On Becoming Baby Wise: Giving Your Infant the Gift of Nighttime Sleep by Gary Ezzo
This is an emotionally-charged topic. So I want to just pause and take a moment to take a bit of the pressure out of it.
1) We all want to be wonderful, godly parents, and parenting is probably the most difficult job on earth. Children become God-loving and God-serving adults only by the grace of God. We (and our techniques and methods) don’t get the glory from it, not even a drop. However, we do make choices which greatly effect our children. They are not all-powerful, all-determinative choices. But they are choices we will give account for personally and which will effect our day-to-day interaction with our kids.
2) Parenting choices should not cause divisions in the church. They should not cause attitudes of superiority or self-righteousness. Whatever our choices, may God give us Christlike humility and an absolute absence of boasting in ourselves. Whatever our parenting choices, they should move us into closer love relationships with others in God’s family, they should help us work together better as Christ’s body.
I will begin with full disclosure: I am strongly against Ezzo’s program for children. Several reasons:
- This teaching is inaccurate physiologically (for example, “metabolic chaos” is not a condition infants are susceptible to; also, mothers’ breasts make varying amounts of milk, so while most all can breastfeed their children sufficiently, the amount of milk a baby can get in a feeding varies from mom to mom–meaning, a mom who gives less milk at a feeding will need to feed more often).
- This teaching can be spiritually harmful for parents and their consciences. The strict command-form of instructions Ezzo gives as being “God’s way” really are Ezzo’s way. His teaching binds the consciences of parents in unscriptural ways–for example, thinking that there is spiritual value in not feeding a child when the child is hungry but only on schedule, or hardening parents’ hearts to ignore the cries of their children, saying that it is just manipulation.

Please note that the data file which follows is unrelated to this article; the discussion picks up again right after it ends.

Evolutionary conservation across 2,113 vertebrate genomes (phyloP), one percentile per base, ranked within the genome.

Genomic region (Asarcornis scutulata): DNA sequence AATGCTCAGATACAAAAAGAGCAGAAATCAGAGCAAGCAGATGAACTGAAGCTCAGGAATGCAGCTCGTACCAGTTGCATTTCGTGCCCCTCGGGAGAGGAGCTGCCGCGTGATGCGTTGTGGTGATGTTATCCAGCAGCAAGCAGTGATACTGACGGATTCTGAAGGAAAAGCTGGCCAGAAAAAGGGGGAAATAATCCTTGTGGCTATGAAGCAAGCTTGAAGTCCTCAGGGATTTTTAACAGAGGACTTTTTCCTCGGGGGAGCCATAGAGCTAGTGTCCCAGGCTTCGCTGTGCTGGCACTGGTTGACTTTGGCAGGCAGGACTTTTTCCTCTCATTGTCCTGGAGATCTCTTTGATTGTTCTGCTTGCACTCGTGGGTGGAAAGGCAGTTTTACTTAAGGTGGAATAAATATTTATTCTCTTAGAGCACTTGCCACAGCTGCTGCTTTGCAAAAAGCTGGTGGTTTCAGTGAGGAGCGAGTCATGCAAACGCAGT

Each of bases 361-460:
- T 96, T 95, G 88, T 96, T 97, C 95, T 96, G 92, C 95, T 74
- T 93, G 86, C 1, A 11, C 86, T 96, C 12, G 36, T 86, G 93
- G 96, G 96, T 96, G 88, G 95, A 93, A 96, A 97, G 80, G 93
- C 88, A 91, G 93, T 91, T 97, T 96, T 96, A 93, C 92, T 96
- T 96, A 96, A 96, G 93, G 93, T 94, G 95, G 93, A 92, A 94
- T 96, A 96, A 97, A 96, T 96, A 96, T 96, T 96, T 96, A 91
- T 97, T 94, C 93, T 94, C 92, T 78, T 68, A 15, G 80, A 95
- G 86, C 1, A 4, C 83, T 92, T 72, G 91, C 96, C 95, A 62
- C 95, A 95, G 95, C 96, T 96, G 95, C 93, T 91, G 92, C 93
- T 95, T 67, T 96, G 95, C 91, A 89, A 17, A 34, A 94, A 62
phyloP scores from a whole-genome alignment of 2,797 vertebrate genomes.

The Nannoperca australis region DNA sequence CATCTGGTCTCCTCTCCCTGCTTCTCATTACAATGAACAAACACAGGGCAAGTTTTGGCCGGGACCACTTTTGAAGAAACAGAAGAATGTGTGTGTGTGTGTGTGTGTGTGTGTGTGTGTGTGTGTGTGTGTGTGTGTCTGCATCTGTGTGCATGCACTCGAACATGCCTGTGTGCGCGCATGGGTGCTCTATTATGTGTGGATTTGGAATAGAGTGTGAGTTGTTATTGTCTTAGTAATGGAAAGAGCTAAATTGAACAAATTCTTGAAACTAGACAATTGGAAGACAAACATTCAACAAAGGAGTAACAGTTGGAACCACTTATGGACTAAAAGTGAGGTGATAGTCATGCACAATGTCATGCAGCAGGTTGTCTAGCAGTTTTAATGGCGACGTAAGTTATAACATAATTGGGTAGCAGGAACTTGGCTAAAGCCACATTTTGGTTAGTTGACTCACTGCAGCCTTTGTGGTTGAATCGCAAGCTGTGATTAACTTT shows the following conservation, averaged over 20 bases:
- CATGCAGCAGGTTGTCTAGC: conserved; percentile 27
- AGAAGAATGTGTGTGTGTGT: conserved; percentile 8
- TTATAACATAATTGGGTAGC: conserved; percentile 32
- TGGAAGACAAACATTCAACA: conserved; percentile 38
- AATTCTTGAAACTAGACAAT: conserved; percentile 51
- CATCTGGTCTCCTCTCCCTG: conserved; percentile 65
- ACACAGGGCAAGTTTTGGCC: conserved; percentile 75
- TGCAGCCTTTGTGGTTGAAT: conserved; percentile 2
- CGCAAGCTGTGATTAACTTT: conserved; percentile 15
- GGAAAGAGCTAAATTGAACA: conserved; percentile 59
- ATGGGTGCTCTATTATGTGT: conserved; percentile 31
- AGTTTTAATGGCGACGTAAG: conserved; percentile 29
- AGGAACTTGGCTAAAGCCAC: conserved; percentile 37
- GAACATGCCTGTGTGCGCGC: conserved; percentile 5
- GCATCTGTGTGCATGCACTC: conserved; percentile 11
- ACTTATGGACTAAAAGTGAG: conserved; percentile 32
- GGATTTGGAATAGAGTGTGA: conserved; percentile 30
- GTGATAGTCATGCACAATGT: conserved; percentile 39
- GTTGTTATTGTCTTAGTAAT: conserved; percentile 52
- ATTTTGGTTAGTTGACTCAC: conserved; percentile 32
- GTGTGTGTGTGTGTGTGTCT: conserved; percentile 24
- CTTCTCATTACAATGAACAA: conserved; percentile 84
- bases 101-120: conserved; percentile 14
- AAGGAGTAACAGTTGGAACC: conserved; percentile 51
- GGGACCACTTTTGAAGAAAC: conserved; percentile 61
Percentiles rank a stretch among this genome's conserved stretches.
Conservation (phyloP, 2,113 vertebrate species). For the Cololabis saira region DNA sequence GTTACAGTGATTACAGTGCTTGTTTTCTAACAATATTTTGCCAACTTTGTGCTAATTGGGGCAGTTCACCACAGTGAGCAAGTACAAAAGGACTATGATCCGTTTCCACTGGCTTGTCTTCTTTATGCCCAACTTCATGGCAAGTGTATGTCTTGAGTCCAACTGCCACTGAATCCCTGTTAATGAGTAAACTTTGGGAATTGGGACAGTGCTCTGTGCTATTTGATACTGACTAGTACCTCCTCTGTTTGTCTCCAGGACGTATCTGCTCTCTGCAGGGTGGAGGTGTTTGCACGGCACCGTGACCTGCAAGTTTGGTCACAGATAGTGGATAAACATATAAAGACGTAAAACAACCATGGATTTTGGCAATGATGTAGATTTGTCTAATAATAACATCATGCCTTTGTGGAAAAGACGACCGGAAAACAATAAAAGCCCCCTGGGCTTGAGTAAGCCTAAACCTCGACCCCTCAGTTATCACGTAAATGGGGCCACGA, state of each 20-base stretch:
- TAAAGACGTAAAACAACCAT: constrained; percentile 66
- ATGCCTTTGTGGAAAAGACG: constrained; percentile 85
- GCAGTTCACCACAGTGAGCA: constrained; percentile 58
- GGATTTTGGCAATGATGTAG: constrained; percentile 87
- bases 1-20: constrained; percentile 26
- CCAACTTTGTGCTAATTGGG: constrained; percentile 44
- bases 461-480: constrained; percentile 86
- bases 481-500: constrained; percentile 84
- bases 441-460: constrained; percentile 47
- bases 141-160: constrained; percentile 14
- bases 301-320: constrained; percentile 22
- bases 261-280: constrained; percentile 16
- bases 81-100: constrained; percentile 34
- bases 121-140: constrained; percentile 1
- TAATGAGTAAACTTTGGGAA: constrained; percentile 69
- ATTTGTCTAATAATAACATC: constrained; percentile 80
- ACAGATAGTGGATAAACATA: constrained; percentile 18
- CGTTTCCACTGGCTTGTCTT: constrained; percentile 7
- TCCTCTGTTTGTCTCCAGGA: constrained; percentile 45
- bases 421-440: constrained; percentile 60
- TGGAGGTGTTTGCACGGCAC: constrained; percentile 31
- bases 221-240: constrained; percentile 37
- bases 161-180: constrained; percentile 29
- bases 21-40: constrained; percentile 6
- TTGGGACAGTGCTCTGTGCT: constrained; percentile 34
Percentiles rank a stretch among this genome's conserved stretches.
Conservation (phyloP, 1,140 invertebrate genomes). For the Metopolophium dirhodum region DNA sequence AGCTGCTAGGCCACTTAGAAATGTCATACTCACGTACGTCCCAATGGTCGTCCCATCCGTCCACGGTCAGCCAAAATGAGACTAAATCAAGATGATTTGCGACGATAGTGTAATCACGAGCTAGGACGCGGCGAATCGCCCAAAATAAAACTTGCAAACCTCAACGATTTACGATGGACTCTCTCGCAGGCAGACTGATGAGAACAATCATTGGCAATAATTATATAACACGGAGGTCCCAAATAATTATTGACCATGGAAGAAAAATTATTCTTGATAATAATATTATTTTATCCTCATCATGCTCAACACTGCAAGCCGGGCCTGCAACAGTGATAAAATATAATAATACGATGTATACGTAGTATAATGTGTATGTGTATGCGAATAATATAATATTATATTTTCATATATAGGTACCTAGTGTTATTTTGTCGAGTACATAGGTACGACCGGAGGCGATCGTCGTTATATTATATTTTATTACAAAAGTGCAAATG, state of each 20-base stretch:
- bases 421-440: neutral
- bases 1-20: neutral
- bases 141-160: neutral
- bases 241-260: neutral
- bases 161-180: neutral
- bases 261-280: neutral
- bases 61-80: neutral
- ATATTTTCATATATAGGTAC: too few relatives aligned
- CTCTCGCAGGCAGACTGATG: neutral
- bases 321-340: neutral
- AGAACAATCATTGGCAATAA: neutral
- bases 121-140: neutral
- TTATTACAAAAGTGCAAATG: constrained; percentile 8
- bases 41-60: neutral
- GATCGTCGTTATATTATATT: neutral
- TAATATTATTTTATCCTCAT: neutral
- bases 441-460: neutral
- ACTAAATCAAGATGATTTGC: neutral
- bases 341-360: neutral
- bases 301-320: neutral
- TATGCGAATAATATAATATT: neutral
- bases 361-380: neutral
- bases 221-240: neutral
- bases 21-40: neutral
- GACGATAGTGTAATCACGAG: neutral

- This teaching is ethically misleading. For example, Ezzo promotes his own way as the only way of keeping a strong marriage. He strongly condemns and misrepresents and caricaturizes attachment parenting in particular.
- Over the years, Ezzo’s own character, church, and family issues raise serious questions with his own integrity.
A page from ezzo.info website summarizes the concerns this way:
Biblical and Theological ConcernsChristian critics of Ezzo’s material span the spectrum of denominational backgrounds and parenting styles, but they present similar concerns.
Summary of Concerns
- exhibits/encourages tendency toward legalism (even while advising parents not to be legalistic)
- uses prooftexting and scripture twisting to give weight and urgency to ideas presented
- confuses biblical principle and application, so that the Ezzos’ favored applications are presented as moral standards in and of themselves.
- derides other parenting approaches as unbiblical or holding a lower moral standard.
- emphasis on the moralism of good behavior — often defined by cultural ideas of proper etiquette — rather than on hearts turned toward Jesus
Critics acknowledge that Growing Kids God’s Way and other material by Gary Ezzo contains some practical and biblical ideas. However, the presence of the above dynamics make it difficult for parents to freely glean the good, and may contribute to an overly eager or rigid way of applying the ideas.
If you are researching Babywise or other Ezzo methods, hear are other resources to consider:
1) A lot of in-depth information from various angles–feeding advice, child development, theology, testimonies: http://ezzo.info/
2) A pastor’s perspective for parents: